Finally, some people find relief from chronic, severe headache such as cluster headache by use of capsaicin cream [3]. Derived from the compound that makes chili peppers hot, when rubbed into the spot where headaches occur 4-5 times per day for about 4 weeks, capsaicin cream is thought to reduce and even prevent severe headaches by depleting nerve endings of substance P, the neurotransmitter that sends pain impulses to the brain [3]. Capsaicin cream works best as a headache preventative because of the more extended treatment required.

Nature has created many plants with compounds that can aid us in our quest to rid ourselves of headaches and other sources of chronic pain. With a little research and dedication, it is possible to naturally treat headaches and live a more comfortable life!


1. Calabro, Sara. “Home Remedies for Headache and Migraine”. Everyday Health. Accessed January 27th, 2015. http://www.everydayhealth.com/headache-migraine-pictures/8-home-remedies-for-headaches-and-migraines.aspx.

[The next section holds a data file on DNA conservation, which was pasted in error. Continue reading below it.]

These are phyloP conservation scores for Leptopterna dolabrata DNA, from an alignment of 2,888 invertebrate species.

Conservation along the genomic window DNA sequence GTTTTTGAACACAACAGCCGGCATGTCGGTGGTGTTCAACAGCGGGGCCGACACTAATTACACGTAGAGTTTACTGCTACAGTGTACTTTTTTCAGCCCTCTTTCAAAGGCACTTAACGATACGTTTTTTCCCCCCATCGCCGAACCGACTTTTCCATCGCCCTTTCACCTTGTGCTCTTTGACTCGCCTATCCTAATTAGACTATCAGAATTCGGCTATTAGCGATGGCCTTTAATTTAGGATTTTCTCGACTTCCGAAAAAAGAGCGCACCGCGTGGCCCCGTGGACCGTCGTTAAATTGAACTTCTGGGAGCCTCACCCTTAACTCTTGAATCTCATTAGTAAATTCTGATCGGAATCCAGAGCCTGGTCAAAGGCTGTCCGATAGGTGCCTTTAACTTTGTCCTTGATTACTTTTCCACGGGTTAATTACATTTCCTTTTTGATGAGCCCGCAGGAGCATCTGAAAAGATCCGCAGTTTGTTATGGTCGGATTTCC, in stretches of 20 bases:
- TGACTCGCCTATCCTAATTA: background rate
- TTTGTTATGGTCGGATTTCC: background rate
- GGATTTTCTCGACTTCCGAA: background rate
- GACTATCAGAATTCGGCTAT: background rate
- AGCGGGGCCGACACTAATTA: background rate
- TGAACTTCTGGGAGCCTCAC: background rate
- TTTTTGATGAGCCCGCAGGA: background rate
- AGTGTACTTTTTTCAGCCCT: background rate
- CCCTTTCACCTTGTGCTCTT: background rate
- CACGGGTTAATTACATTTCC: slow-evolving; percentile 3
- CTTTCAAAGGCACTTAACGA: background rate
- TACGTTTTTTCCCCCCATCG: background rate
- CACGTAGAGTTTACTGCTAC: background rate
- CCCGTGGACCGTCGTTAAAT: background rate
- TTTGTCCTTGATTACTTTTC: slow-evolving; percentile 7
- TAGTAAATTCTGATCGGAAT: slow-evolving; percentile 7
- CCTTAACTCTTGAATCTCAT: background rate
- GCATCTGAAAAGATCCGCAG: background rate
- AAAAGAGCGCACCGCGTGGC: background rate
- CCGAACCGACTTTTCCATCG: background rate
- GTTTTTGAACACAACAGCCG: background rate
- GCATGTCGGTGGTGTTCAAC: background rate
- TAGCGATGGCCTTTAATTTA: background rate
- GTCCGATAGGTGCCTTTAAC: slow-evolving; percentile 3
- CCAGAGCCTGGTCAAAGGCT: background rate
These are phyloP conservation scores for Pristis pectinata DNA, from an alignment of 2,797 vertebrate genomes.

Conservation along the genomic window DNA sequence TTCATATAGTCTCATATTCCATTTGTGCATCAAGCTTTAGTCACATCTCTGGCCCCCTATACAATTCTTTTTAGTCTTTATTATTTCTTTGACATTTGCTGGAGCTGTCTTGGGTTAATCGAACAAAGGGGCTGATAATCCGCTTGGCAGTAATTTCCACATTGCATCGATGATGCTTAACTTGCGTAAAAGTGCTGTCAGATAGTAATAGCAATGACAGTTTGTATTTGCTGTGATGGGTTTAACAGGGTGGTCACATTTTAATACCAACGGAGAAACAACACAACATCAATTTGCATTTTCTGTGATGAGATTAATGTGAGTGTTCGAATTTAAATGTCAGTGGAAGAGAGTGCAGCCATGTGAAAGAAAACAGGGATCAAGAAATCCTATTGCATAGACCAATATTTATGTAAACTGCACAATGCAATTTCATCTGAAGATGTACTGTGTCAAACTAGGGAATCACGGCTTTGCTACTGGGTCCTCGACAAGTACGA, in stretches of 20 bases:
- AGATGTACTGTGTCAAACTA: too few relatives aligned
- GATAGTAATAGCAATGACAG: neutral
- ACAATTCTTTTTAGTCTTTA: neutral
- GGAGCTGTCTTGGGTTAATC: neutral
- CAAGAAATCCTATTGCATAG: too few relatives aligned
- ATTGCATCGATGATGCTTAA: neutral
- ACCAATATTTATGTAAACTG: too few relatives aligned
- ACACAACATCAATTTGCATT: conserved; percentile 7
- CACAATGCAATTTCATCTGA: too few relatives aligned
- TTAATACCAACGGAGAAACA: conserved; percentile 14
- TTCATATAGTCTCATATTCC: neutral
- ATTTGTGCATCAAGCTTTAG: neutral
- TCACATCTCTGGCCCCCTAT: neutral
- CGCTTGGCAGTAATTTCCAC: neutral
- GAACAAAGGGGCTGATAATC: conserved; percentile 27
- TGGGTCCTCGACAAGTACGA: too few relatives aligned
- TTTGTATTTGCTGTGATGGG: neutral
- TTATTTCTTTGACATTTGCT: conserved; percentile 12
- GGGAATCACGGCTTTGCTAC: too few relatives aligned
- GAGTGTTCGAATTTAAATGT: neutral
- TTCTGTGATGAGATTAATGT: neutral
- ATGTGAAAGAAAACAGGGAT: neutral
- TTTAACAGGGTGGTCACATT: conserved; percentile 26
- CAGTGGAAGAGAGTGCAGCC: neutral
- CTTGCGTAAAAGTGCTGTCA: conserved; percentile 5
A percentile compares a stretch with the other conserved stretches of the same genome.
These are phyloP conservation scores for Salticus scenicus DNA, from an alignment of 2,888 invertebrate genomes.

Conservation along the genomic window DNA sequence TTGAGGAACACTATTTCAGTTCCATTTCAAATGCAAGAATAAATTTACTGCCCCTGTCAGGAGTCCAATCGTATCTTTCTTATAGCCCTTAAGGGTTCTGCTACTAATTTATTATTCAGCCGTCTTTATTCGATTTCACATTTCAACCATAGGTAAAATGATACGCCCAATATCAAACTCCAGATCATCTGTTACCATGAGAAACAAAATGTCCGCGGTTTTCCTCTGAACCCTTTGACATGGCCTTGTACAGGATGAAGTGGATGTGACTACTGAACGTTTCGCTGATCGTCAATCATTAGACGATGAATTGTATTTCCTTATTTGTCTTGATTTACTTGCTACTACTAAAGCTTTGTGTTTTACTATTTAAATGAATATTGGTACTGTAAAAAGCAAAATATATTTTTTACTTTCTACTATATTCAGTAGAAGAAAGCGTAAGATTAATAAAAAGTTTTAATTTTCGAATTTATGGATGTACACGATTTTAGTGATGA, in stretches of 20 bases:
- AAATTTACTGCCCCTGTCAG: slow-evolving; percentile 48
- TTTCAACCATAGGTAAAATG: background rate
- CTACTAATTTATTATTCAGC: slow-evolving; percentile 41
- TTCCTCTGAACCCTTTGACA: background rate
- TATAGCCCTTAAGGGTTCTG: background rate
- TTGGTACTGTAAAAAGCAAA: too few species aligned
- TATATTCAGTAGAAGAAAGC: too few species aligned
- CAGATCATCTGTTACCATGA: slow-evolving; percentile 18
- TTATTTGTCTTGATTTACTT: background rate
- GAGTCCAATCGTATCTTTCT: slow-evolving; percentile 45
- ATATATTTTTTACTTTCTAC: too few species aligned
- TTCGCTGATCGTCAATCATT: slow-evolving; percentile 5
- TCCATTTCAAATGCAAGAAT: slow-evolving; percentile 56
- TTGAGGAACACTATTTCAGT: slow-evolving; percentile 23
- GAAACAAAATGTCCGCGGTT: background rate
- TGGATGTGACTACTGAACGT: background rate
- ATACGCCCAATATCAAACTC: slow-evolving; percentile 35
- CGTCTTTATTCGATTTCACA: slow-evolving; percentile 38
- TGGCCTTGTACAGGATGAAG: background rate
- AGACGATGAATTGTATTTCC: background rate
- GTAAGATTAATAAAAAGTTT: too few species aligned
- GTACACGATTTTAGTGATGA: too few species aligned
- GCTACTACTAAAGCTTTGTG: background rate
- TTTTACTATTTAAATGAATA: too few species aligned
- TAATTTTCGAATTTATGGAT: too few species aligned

2. “Aromatherapy for Headaches”. Aromaweb. Accessed January 27th, 2015. http://www.aromaweb.com/articles/aromatherapy-essential-oils-for-headaches.asp.

3. Keville, Kathy. “How to Get Rid of a Headache With Aromatherapy”. HowStuffWorks. Accessed January 27th, 2015. http://health.howstuffworks.com/wellness/natural-medicine/aromatherapy/how-to-get-rid-of-a-headache-with-aromatherapy.htm.

Can Essential Oils Ever Be Ingested?

testing essential oilsThe practice of ingesting essential oils is one of the more contentious issues in aromatherapy. Ask a dozen different aromatherapists and you’re likely to get a dozen different answers as to the efficacy and safety of taking essential oils internally.

Many essential oils are distilled from edible plants such as oregano, basil, rosemary, thyme, and so forth, a point that some aromatherapists use to advocate ingesting essential oils from these plants.